Ato Matsuri

The “Later Festival:” July 18-24

several yamaboko gion festival procession kyoto japan

Enjoying several yama lined up backed by greenery during the relatively cool morning – some benefits of the ato matsuri.

The festival is divided in two parts: the larger saki matsuri (“early festival,” from July 10-17) and smaller-scale ato-matsuri (“later festival,” from July 18-24).

See the links in the Ato Matsuri drop-down menu at right for more information on the various yamaboko floats.

As the later counterpart to the saki matsuri, the ato matsuri is when the Kyoto townspeople pay their respects to the Yasaka Shrine deities. It’s similar to a ritual bidding the deities farewell before they go back to Yasaka Shrine, until they return the following year. It’s also a way for each of the float’s own deities to purify or bless the city and its people for the upcoming year.

In truth the processions and festival are highly secularized. While some festival patrons have a deeply spiritual connection with the festival and its deities, for many its appeal lies in its history, culture, or community.

machiya traditional architecture flowers golden folding screen interior byobu matsuri gion festival kyoto japan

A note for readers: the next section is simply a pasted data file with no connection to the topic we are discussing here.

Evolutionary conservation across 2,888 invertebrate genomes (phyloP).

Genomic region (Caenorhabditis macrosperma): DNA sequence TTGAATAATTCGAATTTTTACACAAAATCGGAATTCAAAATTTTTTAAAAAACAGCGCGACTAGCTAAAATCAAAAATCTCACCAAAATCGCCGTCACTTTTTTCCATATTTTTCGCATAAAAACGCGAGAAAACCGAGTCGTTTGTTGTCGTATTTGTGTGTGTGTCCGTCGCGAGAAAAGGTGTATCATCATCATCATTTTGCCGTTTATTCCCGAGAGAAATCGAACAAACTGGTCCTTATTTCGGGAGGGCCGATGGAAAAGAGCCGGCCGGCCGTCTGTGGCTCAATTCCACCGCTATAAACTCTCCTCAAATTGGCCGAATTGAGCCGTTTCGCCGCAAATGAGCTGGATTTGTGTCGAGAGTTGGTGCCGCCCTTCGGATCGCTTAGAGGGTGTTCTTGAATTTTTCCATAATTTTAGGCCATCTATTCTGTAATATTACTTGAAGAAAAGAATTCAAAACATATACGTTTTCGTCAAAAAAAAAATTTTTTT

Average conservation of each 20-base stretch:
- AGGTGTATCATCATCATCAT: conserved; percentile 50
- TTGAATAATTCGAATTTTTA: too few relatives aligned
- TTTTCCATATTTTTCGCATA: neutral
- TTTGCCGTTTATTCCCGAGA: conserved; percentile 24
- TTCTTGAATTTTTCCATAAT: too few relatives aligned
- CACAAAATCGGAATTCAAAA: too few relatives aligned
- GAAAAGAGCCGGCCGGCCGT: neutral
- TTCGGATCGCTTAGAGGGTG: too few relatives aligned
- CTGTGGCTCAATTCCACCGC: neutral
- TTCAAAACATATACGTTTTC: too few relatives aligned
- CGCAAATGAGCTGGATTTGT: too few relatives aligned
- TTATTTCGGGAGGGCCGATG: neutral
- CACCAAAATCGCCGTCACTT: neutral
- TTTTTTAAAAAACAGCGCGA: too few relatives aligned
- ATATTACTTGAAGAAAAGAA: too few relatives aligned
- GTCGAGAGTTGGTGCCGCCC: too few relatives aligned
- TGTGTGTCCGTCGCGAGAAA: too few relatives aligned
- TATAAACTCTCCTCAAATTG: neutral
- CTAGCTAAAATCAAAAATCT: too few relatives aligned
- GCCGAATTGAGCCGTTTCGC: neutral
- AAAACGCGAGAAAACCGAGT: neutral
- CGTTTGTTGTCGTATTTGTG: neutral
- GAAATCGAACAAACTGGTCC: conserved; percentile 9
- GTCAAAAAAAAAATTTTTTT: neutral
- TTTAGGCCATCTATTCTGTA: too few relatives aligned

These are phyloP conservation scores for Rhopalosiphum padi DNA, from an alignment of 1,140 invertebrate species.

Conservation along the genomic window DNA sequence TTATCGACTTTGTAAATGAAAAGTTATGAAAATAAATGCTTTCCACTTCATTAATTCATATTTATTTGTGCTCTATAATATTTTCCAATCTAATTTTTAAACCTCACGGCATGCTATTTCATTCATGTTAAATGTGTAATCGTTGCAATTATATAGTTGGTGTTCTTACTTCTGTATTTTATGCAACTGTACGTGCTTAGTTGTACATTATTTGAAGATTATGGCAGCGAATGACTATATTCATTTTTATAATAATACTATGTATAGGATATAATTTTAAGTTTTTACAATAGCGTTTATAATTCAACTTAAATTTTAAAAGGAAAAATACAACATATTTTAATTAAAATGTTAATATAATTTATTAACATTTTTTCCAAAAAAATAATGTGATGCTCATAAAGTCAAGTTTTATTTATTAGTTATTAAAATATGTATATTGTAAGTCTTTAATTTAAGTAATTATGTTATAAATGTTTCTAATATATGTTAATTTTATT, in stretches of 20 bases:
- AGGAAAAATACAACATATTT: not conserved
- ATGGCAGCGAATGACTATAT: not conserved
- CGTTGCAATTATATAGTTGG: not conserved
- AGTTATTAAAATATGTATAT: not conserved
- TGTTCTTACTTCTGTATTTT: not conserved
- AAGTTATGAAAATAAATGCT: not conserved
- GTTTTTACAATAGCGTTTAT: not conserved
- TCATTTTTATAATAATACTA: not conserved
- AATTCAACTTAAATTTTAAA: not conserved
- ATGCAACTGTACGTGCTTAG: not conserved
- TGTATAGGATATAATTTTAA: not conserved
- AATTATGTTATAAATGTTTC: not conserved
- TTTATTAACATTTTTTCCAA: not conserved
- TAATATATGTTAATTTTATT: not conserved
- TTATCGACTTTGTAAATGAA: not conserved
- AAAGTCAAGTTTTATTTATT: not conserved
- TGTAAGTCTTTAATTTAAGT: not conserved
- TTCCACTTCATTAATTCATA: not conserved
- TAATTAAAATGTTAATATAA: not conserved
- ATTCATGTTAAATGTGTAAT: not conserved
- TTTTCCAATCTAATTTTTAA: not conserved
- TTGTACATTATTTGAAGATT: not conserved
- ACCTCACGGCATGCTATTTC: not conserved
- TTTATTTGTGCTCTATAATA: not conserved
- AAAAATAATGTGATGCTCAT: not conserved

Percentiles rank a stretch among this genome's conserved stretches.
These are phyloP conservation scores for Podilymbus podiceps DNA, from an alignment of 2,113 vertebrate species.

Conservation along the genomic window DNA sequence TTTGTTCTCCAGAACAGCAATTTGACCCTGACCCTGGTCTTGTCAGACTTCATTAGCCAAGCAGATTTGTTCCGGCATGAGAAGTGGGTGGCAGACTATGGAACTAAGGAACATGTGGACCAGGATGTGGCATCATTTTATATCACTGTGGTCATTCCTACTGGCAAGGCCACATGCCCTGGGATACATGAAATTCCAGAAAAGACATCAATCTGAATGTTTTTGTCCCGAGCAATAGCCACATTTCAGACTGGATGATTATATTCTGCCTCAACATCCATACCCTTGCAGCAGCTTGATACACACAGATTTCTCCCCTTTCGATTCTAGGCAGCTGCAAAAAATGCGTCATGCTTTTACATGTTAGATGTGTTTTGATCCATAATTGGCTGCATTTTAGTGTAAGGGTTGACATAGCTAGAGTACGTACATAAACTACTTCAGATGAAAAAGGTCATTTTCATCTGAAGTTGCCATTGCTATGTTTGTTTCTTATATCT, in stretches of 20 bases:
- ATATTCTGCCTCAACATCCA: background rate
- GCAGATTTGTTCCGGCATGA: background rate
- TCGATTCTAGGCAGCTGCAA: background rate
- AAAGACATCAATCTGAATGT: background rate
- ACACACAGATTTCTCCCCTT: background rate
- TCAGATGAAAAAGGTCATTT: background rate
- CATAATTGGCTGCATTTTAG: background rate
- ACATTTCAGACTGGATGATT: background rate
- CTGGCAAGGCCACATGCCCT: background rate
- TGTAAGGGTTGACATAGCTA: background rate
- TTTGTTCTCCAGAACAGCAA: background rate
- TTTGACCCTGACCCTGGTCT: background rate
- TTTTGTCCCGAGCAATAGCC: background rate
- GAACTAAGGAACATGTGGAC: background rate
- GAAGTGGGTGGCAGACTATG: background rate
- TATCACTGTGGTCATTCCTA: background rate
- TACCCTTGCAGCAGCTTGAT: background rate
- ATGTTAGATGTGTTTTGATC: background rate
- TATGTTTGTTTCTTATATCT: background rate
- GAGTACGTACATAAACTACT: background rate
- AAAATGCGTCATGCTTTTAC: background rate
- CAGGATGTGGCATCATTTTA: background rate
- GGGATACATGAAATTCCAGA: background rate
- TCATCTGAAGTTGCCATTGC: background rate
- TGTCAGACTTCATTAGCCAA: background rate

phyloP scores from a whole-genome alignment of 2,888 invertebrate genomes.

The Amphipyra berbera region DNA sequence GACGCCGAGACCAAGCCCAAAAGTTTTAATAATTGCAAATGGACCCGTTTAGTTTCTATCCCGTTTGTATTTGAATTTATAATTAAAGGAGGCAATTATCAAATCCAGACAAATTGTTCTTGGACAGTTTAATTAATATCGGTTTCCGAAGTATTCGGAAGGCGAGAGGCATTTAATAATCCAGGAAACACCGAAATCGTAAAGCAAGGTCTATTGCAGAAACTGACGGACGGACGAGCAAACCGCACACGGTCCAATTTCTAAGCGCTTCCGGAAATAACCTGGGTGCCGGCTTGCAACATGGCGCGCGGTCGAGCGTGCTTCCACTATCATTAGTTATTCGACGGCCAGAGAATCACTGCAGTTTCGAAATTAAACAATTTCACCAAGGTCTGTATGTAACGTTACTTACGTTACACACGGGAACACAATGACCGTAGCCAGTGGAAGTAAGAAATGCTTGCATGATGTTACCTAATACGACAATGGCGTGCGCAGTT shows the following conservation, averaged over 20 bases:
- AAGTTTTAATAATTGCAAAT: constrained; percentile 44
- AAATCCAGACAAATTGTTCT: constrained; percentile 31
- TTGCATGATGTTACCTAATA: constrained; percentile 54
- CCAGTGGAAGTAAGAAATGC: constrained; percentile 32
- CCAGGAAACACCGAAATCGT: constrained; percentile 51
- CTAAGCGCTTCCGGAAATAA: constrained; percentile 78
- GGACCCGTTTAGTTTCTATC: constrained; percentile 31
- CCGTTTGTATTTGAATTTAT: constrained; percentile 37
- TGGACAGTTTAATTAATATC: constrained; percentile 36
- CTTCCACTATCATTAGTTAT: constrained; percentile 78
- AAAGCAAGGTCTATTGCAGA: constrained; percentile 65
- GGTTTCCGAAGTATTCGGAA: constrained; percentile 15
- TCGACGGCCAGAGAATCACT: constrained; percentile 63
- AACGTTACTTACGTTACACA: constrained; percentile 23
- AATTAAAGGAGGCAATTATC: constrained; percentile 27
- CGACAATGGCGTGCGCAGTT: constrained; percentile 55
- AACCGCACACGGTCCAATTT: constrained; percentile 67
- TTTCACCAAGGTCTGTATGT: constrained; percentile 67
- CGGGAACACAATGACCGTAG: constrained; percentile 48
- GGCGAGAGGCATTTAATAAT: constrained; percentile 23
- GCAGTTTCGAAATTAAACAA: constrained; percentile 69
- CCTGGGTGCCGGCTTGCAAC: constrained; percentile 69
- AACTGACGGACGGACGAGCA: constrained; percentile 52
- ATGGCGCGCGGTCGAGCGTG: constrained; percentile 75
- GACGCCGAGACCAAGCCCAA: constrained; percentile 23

Displaying family heirlooms for guests and the general public is part of the byōbu matsuri, a Gion Festival subfestival.

Floats are constructed and the display areas are organized beginning from July 18th with the Ōfune Boko, followed on the 19th with the large yama: Minami Kannon Yama, Kita Kannon Yama plus Koi Yama, followed by the other yama on the 20th.

Everything is on display to the public on July 21, 22 and 23, from about 9am until around 9pm.

Meanwhile, local residents and companies share the spirit by displaying their own private treasures, in a subfestival called the byōbu matsuri or “folding screen festival.” With 11 floats, the ato matsuri is about half the size of the saki matsuri, and street stalls are not a part of the ato matsuri. This makes it less crowded, with more of the neighborhood feel of yesteryear.

The procession of floats takes place on July 24. The route is the same as the saki matsuri, but in the opposite direction.

ofune boko procession gion festival kyoto japan

Ōfune (the “Great Ship”) Boko’s felicitous relaunch in 2014.

In addition to the festival returning to its original dual format in 2014, in the same year Ōfune Boko was “relaunched” after a 125-year absence. With ongoing economic challenges, tsunami- and radiation-related concerns, this dual phoenix-like recovery gave Kyotoites and Japanese much to celebrate.

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